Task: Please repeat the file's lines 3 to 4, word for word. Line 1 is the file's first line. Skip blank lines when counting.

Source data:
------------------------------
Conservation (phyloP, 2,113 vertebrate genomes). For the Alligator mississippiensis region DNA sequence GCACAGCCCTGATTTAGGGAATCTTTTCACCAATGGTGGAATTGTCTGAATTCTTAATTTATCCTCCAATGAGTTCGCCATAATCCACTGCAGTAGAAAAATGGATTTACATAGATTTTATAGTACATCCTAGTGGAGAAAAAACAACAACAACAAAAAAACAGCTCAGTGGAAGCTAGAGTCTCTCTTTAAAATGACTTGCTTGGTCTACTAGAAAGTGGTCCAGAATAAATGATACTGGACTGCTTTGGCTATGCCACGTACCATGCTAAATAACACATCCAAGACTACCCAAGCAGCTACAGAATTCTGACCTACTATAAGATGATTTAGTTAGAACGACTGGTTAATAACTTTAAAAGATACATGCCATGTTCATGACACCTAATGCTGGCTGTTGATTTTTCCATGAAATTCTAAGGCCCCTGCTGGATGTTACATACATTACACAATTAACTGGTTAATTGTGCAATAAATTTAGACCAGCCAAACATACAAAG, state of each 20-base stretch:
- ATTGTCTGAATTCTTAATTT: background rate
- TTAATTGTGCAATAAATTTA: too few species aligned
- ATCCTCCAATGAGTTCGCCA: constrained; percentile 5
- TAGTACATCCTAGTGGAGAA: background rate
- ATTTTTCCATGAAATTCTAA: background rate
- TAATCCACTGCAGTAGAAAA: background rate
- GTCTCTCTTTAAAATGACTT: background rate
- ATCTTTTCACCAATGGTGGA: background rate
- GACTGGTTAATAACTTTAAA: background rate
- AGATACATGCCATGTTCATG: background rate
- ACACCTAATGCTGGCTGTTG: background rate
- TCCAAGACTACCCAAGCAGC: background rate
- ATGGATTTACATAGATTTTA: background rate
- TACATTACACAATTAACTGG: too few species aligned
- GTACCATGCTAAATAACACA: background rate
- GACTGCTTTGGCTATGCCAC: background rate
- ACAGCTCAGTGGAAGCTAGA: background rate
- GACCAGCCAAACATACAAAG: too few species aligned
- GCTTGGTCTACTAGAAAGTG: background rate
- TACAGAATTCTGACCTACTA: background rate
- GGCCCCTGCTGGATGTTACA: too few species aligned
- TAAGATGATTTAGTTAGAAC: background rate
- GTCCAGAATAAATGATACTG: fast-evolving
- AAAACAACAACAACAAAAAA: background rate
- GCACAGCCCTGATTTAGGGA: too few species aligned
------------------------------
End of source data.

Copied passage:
- TTAATTGTGCAATAAATTTA: too few species aligned
- ATCCTCCAATGAGTTCGCCA: constrained; percentile 5